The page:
WHAT IS A SURROGATE PARENT?
A surrogate parent is a volunteer who agrees to advocate for an IDEA-eligible or thought-to-be eligible child in the special education process. Under the IDEA, a parent is defined as:
- A biological or adoptive parent of a child;
- A foster parent;
- A guardian generally authorized to act as the child’s parent, or authorized to make educational decisions for the child;
- An individual acting in the place of the biological or adoptive parent (including a grandparent, stepparent, or other relative) with whom the child lives, or an individual who is legally responsible for the child’s welfare (such as a person with an order granting that person custody of the child); or
- A surrogate parent who has been appointed in accordance with 34 CFR §300.519 or Section 615(a)(2) of the IDEA.
WHEN IS A SURROGATE PARENT APPOINTED?
- When the child’s parent or guardian cannot be located and there is documentation that the parent’s whereabouts are unknown or that they are unavailable.
- When there is a “termination of parental rights.” This means that a court of competent jurisdiction has taken away the parent’s rights to make any decisions concerning the child’s education and/or upbringing.
- When a child with a disability is an unaccompanied homeless youth as defined in section 725(6) of the McKinney–Vento Homeless Assistance Act (42 U.S.C. § 11434a(6)). 34 CFR § 300.519(a)(4).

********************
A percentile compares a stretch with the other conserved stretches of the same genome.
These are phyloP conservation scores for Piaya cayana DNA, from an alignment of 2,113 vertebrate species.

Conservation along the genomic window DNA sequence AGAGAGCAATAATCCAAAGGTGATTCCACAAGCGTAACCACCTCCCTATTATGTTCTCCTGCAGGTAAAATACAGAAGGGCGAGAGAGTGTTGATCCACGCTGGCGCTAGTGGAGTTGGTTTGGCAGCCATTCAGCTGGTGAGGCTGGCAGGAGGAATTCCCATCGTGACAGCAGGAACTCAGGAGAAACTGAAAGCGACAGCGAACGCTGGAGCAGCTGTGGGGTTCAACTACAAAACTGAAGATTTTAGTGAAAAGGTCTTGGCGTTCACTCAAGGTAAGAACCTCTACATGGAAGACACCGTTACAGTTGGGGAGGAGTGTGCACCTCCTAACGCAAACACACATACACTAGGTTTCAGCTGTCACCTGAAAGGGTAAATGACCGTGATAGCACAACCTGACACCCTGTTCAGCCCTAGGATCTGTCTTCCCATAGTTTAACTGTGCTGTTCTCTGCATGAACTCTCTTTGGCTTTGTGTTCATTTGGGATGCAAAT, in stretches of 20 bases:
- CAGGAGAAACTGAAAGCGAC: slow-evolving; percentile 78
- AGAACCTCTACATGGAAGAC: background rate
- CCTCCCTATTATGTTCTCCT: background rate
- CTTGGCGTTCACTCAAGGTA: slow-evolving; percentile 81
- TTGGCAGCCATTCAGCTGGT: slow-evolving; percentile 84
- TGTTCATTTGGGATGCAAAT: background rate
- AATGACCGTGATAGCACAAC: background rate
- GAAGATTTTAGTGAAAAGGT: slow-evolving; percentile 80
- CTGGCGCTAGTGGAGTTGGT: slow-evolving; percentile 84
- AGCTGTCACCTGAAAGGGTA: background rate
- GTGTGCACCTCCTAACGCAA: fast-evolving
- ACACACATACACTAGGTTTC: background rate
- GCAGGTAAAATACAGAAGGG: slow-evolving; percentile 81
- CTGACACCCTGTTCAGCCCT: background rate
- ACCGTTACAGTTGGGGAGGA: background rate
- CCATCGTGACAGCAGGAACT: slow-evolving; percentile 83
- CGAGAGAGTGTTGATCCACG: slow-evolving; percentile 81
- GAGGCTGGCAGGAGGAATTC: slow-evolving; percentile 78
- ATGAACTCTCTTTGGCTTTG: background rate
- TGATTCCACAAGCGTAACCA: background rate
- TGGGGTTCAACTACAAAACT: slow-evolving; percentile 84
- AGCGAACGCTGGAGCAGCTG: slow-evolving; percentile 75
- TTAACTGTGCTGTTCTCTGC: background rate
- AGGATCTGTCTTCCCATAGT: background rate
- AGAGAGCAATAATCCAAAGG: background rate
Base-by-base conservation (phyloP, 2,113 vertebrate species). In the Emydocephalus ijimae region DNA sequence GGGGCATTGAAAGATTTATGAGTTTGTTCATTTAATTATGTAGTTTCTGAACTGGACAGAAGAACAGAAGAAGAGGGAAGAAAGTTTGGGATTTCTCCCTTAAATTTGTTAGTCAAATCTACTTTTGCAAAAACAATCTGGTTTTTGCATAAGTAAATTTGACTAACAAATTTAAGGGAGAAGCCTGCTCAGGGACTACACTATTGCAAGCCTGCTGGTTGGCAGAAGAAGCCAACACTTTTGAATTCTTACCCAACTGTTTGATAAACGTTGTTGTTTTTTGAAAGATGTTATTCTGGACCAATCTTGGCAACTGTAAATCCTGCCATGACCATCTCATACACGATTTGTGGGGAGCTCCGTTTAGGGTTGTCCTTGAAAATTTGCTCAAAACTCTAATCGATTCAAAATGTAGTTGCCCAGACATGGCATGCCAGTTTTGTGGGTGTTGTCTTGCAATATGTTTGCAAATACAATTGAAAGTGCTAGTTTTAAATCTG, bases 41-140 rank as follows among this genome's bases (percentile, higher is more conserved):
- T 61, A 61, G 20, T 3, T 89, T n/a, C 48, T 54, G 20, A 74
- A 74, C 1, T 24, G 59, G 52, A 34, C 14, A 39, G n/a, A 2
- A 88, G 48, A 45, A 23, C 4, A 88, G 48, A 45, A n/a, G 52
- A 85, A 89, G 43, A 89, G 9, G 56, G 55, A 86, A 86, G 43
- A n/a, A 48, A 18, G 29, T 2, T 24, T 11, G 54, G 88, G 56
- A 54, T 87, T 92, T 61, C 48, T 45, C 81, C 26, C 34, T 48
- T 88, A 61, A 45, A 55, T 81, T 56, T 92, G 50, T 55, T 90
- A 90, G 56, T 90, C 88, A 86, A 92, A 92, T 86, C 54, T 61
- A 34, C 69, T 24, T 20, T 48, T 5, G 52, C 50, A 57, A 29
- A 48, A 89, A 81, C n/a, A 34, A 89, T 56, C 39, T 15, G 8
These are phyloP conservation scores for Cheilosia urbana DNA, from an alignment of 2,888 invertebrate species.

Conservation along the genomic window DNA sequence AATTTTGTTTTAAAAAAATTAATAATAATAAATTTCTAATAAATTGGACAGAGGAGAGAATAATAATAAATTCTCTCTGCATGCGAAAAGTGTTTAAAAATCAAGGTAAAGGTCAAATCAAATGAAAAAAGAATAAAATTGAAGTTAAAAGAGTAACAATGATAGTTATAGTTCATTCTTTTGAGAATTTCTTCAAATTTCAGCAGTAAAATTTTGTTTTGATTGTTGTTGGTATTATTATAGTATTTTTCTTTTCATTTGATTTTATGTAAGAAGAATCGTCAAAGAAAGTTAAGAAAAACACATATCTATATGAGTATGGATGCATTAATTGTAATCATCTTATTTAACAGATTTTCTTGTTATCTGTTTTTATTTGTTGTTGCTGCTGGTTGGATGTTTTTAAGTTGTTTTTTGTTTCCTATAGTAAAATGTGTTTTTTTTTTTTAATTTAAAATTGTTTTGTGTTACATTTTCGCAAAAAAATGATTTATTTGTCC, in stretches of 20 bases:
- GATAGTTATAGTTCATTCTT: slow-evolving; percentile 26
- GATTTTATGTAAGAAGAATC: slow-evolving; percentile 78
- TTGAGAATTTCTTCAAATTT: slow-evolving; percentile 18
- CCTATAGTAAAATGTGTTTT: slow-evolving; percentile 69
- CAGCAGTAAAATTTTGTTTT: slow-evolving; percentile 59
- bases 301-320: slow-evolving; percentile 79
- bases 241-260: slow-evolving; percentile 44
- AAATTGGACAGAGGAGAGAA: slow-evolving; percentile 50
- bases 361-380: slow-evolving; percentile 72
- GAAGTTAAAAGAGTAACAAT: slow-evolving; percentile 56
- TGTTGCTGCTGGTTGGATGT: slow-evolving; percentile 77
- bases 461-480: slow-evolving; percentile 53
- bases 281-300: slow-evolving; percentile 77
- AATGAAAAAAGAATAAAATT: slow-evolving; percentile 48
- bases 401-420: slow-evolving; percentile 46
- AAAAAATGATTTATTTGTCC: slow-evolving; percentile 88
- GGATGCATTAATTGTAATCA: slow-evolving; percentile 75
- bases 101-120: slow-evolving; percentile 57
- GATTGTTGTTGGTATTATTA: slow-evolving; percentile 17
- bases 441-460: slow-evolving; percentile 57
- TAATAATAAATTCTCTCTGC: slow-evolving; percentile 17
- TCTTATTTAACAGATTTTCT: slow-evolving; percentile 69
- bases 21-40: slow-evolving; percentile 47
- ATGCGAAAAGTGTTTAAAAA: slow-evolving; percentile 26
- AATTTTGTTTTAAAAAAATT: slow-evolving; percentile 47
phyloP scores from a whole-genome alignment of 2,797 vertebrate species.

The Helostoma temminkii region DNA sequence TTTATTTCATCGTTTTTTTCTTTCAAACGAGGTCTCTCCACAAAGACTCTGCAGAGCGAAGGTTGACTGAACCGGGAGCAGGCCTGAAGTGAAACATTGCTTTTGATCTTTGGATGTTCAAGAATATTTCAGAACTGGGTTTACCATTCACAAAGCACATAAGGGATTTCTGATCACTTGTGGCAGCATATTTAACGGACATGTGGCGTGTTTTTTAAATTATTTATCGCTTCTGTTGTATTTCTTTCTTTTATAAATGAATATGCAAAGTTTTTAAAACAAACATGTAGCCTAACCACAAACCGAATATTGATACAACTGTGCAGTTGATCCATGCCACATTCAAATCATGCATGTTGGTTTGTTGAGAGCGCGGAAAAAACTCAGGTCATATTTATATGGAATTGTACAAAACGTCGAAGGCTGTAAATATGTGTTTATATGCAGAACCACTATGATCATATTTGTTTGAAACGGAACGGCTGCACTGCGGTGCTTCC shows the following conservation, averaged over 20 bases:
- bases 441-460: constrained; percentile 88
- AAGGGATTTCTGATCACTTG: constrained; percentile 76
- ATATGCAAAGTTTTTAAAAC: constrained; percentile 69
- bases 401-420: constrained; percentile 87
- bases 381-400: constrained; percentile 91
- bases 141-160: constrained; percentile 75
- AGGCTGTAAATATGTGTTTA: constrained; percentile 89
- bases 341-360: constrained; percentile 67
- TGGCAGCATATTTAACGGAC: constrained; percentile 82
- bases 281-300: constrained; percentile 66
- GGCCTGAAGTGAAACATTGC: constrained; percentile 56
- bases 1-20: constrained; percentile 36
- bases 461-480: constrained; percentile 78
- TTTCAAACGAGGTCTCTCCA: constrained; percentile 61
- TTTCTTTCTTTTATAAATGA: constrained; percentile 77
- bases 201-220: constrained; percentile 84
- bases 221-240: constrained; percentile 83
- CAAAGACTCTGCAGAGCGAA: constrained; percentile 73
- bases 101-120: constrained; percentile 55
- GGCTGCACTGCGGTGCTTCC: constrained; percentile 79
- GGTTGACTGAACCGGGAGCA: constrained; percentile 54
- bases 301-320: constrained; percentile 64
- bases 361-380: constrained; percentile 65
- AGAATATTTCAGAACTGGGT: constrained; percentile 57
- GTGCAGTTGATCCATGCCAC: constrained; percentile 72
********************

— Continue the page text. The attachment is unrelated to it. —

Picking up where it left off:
WHAT DOES A SURROGATE PARENT DO?
A surrogate parent has all the rights of a birth parent and has the duty to represent the child throughout the special education process. The surrogate parent familiarizes herself or himself with the child’s needs and educational history, receives notices about the child’s educational program, and participates in the development of the Individualized Education Program (IEP). The surrogate parent can approve the IEP and the Notice of Recommended Educational Placement (NOREP) or disapprove one or both and initiate Special Education Due Process procedures. Only a birth parent, a person who is acting as a parent (such as a grandparent or foster parent), or a surrogate parent has these legal rights and responsibilities.
TO WHAT INFORMATION DOES A SURROGATE PARENT HAVE ACCESS?
The surrogate parent has a right to review the child’s school records and to get copies when necessary. He or she can also visit the student’s class, talk with the teachers, and generally obtain any information necessary to represent the child adequately.
WHO APPOINTS THE SURROGATE PARENT?
In Pennsylvania, each School District is responsible for locating all children who need surrogate parents and for assigning a surrogate parent to each.
WHAT QUALIFICATIONS MUST A PERSON HAVE TO SERVE AS A SURROGATE PARENT?
Surrogate parents cannot have any conflict of interest with the child and must have the knowledge and skills necessary to represent the child adequately.
WHAT SHOULD I DO IF I OR SOMEONE CLOSE TO ME NEEDS A SURROGATE PARENT?
Please reach out to your school counselor for help and assistance in obtaining a surrogate parent in the School District of Philadelphia.